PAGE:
In my previous post I listed 2013’s biggest stinkers — but I saved two of the most egregious entries in the dud category: Austenland and Salinger, two assignments that left me wondering if mainstream American filmmakers aren’t fundamentally ill-equipped, if not hapless when it comes to dealing with literature. (On the indie front, John Krokidas’ drama Kill Your Darlings showed more artistic ambition in portraying the college days of Allen Ginsberg and Jack Kerouac, but even there I was left wanting more.) It may be that films aimed at a mass audience in the U.S. are just too self-conscious about using literature as their subject matter.
In contrast, to cite the most obvious recent example from abroad, consider how Abdellatif Kechiche is able to write and stage credible scenes where teenagers discuss the French author Marivaux in Blue Is the Warmest Color. These scenes show no insecurity or defensiveness, and they don’t play as pretentious, either. The movie also gracefully incorporates Mariviaux’s novel La vie de Marianne into its adaptation of Julie Maroh’s graphic novel Blue Is a Warm Color.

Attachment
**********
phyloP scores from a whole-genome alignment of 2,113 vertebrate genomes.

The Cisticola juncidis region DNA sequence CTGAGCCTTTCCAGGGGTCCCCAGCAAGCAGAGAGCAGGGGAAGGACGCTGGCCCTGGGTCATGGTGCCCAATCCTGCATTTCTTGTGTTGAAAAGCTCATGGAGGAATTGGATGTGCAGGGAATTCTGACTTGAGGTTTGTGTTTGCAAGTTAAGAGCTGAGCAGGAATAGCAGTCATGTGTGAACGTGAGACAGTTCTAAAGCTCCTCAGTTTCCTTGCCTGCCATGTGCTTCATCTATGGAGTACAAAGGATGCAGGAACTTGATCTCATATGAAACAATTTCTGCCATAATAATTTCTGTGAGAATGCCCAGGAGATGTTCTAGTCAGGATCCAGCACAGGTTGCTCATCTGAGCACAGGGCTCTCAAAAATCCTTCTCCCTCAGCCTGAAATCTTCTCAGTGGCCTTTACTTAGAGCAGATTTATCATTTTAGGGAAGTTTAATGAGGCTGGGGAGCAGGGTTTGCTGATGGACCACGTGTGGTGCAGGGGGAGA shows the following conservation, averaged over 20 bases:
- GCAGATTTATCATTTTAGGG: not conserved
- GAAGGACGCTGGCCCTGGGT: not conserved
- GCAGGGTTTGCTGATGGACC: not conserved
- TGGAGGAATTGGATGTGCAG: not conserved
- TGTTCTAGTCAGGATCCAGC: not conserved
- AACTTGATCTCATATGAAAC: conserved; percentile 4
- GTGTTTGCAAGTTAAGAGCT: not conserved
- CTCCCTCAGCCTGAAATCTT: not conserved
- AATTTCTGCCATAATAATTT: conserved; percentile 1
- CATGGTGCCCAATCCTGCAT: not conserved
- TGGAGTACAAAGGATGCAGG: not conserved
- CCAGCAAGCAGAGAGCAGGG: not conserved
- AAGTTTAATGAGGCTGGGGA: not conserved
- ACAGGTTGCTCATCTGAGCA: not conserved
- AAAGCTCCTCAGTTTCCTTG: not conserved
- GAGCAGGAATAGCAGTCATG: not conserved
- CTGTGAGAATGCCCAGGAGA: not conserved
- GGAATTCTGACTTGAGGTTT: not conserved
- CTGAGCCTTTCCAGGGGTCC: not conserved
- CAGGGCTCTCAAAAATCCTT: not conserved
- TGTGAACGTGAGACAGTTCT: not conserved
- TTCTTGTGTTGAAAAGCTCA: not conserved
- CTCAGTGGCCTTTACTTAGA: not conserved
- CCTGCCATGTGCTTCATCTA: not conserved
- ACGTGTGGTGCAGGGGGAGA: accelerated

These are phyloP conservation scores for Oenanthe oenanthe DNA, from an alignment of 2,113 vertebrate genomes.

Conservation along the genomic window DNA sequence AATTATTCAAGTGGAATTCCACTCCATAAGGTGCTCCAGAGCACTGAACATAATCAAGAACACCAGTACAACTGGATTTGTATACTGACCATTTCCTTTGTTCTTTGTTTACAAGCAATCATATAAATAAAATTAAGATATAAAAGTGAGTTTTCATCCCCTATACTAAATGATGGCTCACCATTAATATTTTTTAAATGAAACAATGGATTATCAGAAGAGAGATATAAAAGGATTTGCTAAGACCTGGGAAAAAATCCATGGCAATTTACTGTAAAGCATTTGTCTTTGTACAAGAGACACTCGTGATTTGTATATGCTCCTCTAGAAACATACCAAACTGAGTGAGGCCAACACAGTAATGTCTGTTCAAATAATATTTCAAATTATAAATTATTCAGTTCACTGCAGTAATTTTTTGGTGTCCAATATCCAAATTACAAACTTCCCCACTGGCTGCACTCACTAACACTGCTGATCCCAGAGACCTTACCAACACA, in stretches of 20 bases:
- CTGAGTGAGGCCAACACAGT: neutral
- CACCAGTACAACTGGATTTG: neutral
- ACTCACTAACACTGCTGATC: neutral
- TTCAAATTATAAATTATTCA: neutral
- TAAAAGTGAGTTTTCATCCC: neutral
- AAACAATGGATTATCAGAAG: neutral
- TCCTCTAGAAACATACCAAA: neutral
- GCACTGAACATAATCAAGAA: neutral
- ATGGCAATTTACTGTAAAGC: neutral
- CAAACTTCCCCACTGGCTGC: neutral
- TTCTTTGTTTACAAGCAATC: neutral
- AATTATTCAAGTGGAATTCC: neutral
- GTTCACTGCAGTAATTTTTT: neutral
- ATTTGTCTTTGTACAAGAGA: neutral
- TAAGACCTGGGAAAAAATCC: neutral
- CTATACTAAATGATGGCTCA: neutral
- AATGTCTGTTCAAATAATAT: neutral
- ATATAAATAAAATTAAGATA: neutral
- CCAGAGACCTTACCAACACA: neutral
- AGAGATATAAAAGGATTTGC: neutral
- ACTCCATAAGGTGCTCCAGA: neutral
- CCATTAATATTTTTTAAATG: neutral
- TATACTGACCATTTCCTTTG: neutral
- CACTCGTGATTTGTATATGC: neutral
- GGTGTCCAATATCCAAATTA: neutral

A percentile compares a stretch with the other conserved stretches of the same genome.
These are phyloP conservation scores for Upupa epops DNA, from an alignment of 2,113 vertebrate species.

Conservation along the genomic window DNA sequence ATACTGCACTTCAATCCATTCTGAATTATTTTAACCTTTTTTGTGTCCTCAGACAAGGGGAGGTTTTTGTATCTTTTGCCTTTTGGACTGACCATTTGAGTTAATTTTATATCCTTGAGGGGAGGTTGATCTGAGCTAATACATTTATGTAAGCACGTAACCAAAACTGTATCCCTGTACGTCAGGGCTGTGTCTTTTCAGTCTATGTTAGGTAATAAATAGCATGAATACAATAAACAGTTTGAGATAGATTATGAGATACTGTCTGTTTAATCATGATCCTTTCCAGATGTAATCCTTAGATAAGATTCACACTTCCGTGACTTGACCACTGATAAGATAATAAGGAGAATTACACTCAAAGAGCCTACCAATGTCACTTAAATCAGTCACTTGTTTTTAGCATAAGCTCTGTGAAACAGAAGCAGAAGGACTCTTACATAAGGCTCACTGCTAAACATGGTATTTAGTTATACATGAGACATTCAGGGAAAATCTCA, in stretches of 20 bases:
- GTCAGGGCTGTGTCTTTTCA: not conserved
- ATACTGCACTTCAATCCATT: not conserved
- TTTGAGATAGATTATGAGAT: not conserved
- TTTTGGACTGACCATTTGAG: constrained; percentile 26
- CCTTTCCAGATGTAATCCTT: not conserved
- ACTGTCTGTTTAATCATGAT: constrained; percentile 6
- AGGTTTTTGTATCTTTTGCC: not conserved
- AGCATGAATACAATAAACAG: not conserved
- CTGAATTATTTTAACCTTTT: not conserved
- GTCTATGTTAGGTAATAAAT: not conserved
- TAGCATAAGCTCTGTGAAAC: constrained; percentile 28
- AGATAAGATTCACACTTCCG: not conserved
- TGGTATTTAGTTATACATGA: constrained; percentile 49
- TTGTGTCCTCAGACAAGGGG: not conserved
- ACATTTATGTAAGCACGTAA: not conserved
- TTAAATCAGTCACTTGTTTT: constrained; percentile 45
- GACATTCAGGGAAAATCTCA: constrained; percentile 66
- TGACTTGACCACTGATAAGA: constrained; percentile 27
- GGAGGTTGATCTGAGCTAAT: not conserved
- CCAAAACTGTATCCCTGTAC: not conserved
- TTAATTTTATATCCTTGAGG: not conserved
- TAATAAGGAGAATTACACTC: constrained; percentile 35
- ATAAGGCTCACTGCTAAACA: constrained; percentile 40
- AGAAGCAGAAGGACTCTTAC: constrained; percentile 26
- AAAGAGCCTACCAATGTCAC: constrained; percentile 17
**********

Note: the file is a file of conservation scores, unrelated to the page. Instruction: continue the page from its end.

First up, in the dog days of summer 2013 there was Austenland, directed by first-timer Jerusha Hess (previously the co-writer of Napoleon Dynamite and Nacho Libre) and adapted from a novel by Shannon Hale. There was the germ of a good satirical premise here — how tourists in England seem to be interested only in a theme-park version of that country. But by making the heroine played by Keri Russell a study in childlike arrested development — this is a woman in her 30s fixated on her life-size cutout of Colin Firth as Mr. Darcy — any larger point becomes muddled.
The surprisingly witless script here showed little inclination to consider the possibility that Jane Austen’s novels could offer more than a superficial fantasy. Instead, as if to reassure moviegoers put off by literary culture, nearly every scene is capped with a vulgar gag. A story that starts out as a heavy-handed satire of rom-com fantasies eventually succumbs to rom-com cliches, and Hess is at a loss for how to balance cynicism, crass humor and heartfelt romance.